A recent High Court appeal demonstrates the significance of the rule against hearsay evidence in the context of repossession proceedings where evidence of a debt must be given by an officer of the financial institution concerned.

Bank of Scotland (BOS) obtained an order in the Circuit Court for possession of a dwelling house after the borrowers had fallen into mortgage arrears. The borrowers had granted a mortgage over the relevant property in favour of Bank of Scotland (Ireland) Limited (BOSI) as security for facilities advanced by BOSI.  However, at the time of the hearing, BOSI had been dissolved following the transfer of its assets and liabilities to BOS which had in turn outsourced the management of its loan portfolio in Ireland to an independent service company based in Dublin.

An employee of the service company gave evidence in relation to the debt on behalf of the bank in accordance with a letter of authority from the bank.  The employee’s capacity to give such evidence was challenged by the borrowers on the basis that she was not directly employed by the bank and was therefore not an officer of the bank. The borrowers argued, unsuccessfully, that her evidence must be hearsay, given that she has no personal knowledge of the books and records of the bank, and that such evidence was therefore inadmissible.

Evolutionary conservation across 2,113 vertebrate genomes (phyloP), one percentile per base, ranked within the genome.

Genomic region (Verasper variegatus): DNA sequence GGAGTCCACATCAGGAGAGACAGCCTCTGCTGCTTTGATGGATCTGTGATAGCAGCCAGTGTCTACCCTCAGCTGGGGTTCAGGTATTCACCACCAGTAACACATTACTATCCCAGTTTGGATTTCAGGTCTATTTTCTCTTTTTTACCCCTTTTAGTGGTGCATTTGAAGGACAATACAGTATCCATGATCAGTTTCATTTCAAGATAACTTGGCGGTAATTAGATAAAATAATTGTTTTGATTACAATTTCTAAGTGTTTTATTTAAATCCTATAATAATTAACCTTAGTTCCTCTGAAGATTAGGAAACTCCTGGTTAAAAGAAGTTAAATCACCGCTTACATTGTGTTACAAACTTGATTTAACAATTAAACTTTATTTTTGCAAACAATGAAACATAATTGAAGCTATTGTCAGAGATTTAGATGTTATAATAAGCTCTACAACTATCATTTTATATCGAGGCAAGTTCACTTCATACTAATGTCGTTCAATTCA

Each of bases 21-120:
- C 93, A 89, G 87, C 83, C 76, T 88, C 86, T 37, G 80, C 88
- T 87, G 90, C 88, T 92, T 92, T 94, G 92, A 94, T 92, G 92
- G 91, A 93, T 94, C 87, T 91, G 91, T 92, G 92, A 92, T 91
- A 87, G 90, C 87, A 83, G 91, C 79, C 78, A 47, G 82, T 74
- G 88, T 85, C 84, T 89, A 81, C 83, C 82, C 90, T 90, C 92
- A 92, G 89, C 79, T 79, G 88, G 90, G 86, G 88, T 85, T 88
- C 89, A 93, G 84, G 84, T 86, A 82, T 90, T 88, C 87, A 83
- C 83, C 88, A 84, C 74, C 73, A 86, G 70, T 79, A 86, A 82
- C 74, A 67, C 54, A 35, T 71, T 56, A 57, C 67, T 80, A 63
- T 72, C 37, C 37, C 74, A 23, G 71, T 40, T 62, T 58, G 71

The Borrowers appealed the decision to the High Court. The High Court considered whether the letter of authority was sufficient to render the witnesses’ evidence admissible or whether her evidence in that regard was inadmissible hearsay. The court concluded that evidence of a debt is permissible only where it has first been proved and that this proof must be provided by an officer of the bank. As the evidence provided in the Circuit Court was not provided by an officer of the bank such evidence was hearsay and inadmissible. The High Court added that the fact that is it inconvenient for a bank to provide oral testimony by an officer in circumstances where they no longer have a presence in this jurisdiction cannot absolve the bank from complying with the normal rules of evidence.

Accordingly, the High Court allowed the borrower’s appeal and cancelled the order of the Circuit Court for possession.